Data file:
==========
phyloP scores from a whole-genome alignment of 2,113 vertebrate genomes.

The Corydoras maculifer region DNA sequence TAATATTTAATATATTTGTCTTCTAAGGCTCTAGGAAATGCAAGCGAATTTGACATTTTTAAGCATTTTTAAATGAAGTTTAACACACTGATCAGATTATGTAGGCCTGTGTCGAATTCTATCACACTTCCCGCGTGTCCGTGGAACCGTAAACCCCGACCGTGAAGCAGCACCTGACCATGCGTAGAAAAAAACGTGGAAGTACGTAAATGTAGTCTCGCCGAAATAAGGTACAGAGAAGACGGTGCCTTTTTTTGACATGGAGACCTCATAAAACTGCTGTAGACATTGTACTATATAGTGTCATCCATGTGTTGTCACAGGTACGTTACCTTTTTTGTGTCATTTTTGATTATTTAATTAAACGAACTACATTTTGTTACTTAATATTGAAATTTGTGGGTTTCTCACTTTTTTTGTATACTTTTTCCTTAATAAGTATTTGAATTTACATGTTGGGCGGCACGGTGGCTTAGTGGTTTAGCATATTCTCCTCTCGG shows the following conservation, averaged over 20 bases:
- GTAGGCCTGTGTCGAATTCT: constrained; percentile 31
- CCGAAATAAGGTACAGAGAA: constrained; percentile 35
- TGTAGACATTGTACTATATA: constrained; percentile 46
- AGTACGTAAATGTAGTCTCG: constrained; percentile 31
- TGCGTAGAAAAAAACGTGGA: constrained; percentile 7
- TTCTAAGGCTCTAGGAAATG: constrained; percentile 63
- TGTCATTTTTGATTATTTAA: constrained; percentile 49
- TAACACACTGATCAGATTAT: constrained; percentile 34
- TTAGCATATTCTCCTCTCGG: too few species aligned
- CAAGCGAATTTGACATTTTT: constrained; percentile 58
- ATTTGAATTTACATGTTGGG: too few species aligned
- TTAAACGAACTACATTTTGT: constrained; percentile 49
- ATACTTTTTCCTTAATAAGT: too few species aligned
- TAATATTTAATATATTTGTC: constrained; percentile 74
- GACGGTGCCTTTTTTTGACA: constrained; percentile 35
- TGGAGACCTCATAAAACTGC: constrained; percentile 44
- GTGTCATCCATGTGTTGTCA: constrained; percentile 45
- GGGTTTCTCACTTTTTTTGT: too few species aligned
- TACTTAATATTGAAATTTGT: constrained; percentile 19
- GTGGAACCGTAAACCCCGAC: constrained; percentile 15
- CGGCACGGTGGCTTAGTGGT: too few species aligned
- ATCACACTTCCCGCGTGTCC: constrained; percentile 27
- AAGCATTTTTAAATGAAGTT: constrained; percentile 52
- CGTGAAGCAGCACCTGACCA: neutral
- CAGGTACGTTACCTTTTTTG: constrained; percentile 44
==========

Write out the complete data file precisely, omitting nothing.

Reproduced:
phyloP scores from a whole-genome alignment of 2,113 vertebrate genomes.

The Corydoras maculifer region DNA sequence TAATATTTAATATATTTGTCTTCTAAGGCTCTAGGAAATGCAAGCGAATTTGACATTTTTAAGCATTTTTAAATGAAGTTTAACACACTGATCAGATTATGTAGGCCTGTGTCGAATTCTATCACACTTCCCGCGTGTCCGTGGAACCGTAAACCCCGACCGTGAAGCAGCACCTGACCATGCGTAGAAAAAAACGTGGAAGTACGTAAATGTAGTCTCGCCGAAATAAGGTACAGAGAAGACGGTGCCTTTTTTTGACATGGAGACCTCATAAAACTGCTGTAGACATTGTACTATATAGTGTCATCCATGTGTTGTCACAGGTACGTTACCTTTTTTGTGTCATTTTTGATTATTTAATTAAACGAACTACATTTTGTTACTTAATATTGAAATTTGTGGGTTTCTCACTTTTTTTGTATACTTTTTCCTTAATAAGTATTTGAATTTACATGTTGGGCGGCACGGTGGCTTAGTGGTTTAGCATATTCTCCTCTCGG shows the following conservation, averaged over 20 bases:
- GTAGGCCTGTGTCGAATTCT: constrained; percentile 31
- CCGAAATAAGGTACAGAGAA: constrained; percentile 35
- TGTAGACATTGTACTATATA: constrained; percentile 46
- AGTACGTAAATGTAGTCTCG: constrained; percentile 31
- TGCGTAGAAAAAAACGTGGA: constrained; percentile 7
- TTCTAAGGCTCTAGGAAATG: constrained; percentile 63
- TGTCATTTTTGATTATTTAA: constrained; percentile 49
- TAACACACTGATCAGATTAT: constrained; percentile 34
- TTAGCATATTCTCCTCTCGG: too few species aligned
- CAAGCGAATTTGACATTTTT: constrained; percentile 58
- ATTTGAATTTACATGTTGGG: too few species aligned
- TTAAACGAACTACATTTTGT: constrained; percentile 49
- ATACTTTTTCCTTAATAAGT: too few species aligned
- TAATATTTAATATATTTGTC: constrained; percentile 74
- GACGGTGCCTTTTTTTGACA: constrained; percentile 35
- TGGAGACCTCATAAAACTGC: constrained; percentile 44
- GTGTCATCCATGTGTTGTCA: constrained; percentile 45
- GGGTTTCTCACTTTTTTTGT: too few species aligned
- TACTTAATATTGAAATTTGT: constrained; percentile 19
- GTGGAACCGTAAACCCCGAC: constrained; percentile 15
- CGGCACGGTGGCTTAGTGGT: too few species aligned
- ATCACACTTCCCGCGTGTCC: constrained; percentile 27
- AAGCATTTTTAAATGAAGTT: constrained; percentile 52
- CGTGAAGCAGCACCTGACCA: neutral
- CAGGTACGTTACCTTTTTTG: constrained; percentile 44